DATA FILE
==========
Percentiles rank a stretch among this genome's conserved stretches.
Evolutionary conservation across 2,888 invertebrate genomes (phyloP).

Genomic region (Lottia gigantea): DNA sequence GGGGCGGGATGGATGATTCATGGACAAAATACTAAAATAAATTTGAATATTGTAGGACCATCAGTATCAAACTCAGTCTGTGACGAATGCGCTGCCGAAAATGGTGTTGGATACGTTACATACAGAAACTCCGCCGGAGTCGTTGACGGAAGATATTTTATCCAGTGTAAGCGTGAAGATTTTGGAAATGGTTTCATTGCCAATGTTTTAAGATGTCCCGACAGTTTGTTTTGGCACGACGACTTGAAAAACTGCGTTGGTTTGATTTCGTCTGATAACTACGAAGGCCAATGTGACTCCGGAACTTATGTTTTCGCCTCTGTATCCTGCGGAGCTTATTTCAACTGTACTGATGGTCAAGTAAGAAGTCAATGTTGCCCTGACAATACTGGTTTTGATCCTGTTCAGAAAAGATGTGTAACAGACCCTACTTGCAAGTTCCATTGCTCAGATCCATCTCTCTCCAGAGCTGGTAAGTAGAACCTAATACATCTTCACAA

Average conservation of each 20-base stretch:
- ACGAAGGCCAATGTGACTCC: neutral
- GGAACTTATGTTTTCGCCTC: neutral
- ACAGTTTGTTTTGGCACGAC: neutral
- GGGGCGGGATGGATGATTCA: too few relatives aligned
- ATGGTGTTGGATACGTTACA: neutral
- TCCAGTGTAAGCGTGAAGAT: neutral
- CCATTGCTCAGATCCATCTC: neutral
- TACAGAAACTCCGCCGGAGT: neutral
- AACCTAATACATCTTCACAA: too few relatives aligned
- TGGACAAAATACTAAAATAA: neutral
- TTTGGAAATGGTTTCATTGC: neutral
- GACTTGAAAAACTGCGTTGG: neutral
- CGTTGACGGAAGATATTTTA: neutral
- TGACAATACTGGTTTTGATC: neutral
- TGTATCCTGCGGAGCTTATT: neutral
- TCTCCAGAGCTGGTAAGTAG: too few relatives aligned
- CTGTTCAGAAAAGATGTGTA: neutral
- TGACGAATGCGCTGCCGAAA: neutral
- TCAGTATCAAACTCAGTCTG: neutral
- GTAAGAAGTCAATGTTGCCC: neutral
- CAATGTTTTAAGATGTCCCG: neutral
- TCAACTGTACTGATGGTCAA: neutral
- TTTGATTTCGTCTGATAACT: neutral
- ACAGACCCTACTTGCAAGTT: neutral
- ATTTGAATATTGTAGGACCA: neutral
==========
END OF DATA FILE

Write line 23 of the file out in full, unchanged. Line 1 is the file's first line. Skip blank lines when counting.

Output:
- TCAGTATCAAACTCAGTCTG: neutral